Finally, perhaps the most infamous storyline of the show’s history begins this season.  It doesn’t turn truly idiotic until next year, but the seeds are planted this season.  I’m referred to the Martinez/Lesniak “romance,” which consists of Martinez just suddenly declaring that he’s interested in Lesniak (why, isn’t clear), Lesniak making it clear more than once that she’s not interested, Martinez refusing to take the hint, and Lesniak relenting and agreeing to attend Sipowicz’s wedding with Martinez.  At this point, the subplot just comes across as poorly planned filler.  Next year, it takes one dumb turn after another.

Miscellaneous Notes
Some new writers this season of note…
Charles H. Eglee & Channing Gibson go on to create the Jessica Alba vehicle Dark Angel with James Cameron (and Eglee will later run The Shield, Dexter, and The Walking Dead during its first year).
A young Christopher McQuarrie pens an episode this year; he’ll go on write The Usual Suspects, and then work on the X-Men films and other Bryan Singer projects, and direct the latest Mission Impossible movie.
And David Mills’ first TV script is this season; he goes on to write for ER, Picket Fences, The Wire, and Treme.  (More on Mills next season…)

Sipowicz Says
Sipowicz to an abusive husband that was released from prison and later killed his wife: “I’m gonna get a migraine tonight ‘cause I didn’t beat you.”  Probably my favorite line from the entire season.

What Was the Point of THAT?

There’s nothing wrong with having James Martinez join the force’s amateur boxing league; it actually opens up quite a few story possibilities for the character.  He’s a small guy that’s probably going to be outclassed by most of his opponents, his natural disposition is just too nice for the sport, and the boxing matches offer an opportunity for him to interact with other cops in a totally different context than we’ve seen so far.  Having Fancy, another character without a lot to do, act as his boxing coach also opens the door for some potentially intriguing stories.  So what comes of it?  Some nice sparring scenes that last all of one episode, and the show just forgetting by the next season that Martinez is a boxer.  So…what was the point?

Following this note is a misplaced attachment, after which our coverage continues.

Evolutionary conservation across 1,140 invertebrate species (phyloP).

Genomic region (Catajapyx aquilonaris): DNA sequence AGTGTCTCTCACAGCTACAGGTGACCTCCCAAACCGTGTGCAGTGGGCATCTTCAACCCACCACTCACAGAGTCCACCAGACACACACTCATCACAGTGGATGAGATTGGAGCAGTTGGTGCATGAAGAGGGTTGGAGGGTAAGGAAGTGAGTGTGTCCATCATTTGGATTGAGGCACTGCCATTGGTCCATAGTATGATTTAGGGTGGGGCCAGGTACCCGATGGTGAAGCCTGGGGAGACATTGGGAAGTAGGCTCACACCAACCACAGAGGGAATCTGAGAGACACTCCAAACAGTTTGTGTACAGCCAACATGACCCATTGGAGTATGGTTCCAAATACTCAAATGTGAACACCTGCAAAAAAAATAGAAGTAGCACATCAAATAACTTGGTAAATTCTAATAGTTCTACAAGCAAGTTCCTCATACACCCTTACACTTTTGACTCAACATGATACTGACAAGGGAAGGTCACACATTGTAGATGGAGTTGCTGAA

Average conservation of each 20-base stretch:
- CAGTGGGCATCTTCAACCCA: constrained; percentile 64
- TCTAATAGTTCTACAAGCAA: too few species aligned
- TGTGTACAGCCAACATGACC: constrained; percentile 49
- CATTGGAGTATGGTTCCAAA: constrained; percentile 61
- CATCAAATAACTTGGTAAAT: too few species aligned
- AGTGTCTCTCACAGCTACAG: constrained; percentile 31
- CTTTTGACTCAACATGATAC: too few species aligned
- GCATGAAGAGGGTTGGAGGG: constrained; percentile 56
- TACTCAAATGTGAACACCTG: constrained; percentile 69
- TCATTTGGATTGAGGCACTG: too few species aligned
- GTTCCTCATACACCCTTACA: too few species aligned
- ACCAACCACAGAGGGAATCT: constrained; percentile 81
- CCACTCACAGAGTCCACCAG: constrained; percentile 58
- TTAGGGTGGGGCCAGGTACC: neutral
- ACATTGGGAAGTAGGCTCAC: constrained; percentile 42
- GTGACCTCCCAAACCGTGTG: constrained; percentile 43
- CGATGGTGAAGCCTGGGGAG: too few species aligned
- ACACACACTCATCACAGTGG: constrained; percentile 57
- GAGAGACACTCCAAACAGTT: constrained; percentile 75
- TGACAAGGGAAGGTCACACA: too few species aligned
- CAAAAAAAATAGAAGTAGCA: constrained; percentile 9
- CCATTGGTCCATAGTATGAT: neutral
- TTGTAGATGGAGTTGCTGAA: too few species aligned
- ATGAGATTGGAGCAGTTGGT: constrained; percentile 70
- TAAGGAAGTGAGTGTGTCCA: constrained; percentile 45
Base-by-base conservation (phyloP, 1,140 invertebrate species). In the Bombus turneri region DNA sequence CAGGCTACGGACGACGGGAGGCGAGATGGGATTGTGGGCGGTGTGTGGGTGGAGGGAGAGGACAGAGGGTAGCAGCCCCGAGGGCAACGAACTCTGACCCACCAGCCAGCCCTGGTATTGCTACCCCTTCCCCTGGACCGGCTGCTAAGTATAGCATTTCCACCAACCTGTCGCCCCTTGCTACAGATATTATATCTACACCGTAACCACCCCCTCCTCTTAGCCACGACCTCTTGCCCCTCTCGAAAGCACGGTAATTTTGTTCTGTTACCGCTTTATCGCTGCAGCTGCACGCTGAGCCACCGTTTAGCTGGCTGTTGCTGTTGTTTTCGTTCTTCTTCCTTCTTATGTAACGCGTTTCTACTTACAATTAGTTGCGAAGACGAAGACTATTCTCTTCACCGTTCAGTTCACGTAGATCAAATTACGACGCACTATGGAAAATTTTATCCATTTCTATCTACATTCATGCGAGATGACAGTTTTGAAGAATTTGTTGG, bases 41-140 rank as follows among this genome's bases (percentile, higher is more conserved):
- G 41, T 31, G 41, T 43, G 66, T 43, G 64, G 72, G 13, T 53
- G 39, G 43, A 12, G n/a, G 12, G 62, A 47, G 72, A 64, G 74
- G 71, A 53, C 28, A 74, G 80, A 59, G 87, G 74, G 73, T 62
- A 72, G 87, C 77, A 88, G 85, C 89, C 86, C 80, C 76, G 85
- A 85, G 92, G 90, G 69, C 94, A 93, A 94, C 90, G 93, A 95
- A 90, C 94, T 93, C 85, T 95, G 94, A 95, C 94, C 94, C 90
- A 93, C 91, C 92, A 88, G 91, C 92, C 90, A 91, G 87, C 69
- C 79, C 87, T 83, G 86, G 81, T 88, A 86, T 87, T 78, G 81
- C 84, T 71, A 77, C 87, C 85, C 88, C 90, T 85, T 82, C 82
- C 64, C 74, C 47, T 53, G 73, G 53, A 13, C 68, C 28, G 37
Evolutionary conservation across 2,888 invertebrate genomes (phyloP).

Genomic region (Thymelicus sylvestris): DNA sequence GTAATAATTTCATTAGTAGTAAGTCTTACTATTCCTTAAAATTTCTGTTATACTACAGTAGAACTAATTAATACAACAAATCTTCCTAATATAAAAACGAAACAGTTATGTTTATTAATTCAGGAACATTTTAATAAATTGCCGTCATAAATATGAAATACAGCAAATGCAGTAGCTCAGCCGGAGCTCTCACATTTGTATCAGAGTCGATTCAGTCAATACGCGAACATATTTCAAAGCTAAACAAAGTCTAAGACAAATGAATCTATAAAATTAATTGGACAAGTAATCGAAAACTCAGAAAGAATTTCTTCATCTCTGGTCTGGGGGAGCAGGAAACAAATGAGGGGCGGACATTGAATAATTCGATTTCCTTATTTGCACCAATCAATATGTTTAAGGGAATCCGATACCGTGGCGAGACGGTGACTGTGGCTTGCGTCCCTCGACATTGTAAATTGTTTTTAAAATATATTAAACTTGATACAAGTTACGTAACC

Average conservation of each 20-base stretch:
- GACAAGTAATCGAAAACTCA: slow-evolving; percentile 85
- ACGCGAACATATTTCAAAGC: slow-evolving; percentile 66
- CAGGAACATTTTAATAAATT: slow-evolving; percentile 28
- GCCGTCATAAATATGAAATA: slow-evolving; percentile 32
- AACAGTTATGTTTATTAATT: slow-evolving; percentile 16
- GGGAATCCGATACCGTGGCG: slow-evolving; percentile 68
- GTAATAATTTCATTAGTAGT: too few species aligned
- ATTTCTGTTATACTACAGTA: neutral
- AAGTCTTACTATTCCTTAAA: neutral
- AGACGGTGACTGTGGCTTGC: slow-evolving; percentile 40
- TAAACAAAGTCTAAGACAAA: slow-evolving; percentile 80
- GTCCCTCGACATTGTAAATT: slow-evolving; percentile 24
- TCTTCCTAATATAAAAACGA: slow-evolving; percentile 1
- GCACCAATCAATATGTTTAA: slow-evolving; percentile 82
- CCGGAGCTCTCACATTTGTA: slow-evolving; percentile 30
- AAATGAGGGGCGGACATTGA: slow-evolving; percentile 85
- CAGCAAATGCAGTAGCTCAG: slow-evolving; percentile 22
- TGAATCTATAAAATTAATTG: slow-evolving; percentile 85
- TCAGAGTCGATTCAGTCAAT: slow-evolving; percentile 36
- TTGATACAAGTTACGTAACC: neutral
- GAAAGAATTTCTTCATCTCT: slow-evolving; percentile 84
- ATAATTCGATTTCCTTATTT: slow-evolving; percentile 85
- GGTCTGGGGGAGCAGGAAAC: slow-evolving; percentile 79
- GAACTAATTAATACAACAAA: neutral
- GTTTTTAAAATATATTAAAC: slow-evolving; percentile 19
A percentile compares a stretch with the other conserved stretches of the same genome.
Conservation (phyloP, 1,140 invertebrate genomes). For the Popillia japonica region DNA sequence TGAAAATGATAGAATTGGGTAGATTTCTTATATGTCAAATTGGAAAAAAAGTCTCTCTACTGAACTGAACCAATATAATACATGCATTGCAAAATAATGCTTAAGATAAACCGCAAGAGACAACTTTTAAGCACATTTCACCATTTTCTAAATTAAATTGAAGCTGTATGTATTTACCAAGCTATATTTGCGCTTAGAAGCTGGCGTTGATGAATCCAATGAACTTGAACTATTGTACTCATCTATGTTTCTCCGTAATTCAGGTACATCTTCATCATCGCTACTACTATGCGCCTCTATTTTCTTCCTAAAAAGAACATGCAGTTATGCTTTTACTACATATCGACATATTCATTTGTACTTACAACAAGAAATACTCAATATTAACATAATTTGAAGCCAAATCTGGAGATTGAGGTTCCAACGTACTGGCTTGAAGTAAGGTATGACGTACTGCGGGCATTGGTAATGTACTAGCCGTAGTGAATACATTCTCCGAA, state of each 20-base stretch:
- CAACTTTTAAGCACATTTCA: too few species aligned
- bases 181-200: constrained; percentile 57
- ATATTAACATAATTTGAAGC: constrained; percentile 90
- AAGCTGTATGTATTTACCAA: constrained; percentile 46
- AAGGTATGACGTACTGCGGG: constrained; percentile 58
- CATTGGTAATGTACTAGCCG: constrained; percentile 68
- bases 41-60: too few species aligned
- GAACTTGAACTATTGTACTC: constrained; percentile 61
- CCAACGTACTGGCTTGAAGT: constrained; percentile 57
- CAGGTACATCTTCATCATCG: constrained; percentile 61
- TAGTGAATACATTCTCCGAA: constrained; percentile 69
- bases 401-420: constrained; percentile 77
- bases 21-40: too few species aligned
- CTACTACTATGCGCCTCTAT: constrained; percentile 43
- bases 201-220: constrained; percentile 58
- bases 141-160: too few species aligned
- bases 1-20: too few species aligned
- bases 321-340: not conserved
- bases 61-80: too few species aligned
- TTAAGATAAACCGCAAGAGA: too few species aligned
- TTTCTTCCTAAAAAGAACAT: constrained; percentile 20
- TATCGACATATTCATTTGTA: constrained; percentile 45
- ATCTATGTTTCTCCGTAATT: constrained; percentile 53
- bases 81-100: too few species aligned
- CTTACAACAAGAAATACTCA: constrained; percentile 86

Next time…
I go further back in time to a place called “the eh-tees.”  I’ll look at David Milch’s first TV job, Hill Street Blues, and the two Proto-Sipowicz characters introduced there.  In case anyone doesn’t know, Franz actually played two different characters on the show.
Because Dennis Franz doesn’t have a distinctive face at all, right?


2 comments:

  1. Picket Fences

    "The Sheriff of Rome!" During the years of the latter half of the 90's, me and my pals would occasionally come into an argy-bargy, which soon escalated into legal threats and everyone in turns claiming to hire a fictitious lawyer for their case. There would be Matlock, there would be other people, but the disagreement mellowed down when one would claim Douglas Wambaugh, because it was understood that he was unbeatable. This was of course before Denny Crane's time.

    On that note, objection, your Honor! Dark Angel can't be characterized as a "Jessica Alba vehicle", the aforementioned Ms. Alba not having had even an aspiring star status at his point but rather was allegedly picked from a pool of 1,200 candidates and hired only after the series was securely in works, and though it did become the breakout role for Ms. Alba the series wasn't at any even partially intended to promote her actressship, which it should have been to meet the definition of 'vehicle'.

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  2. I remember enjoying PICKET FENCES when I saw the reruns in the early 00s...and then getting to the post-David E. Kelly episodes. Dreadful stuff. I'd be curious to watch the David Mills episode again, to see if he did anything worthwhile with the show.

    That's true about DARK ANGEL; Alba was totally obscure at the time. And she also guest starred on the NYPD BLUE spinoff, BROOKLYN SOUTH, a few years before DARK ANGEL. No clue if one role helped her land the other.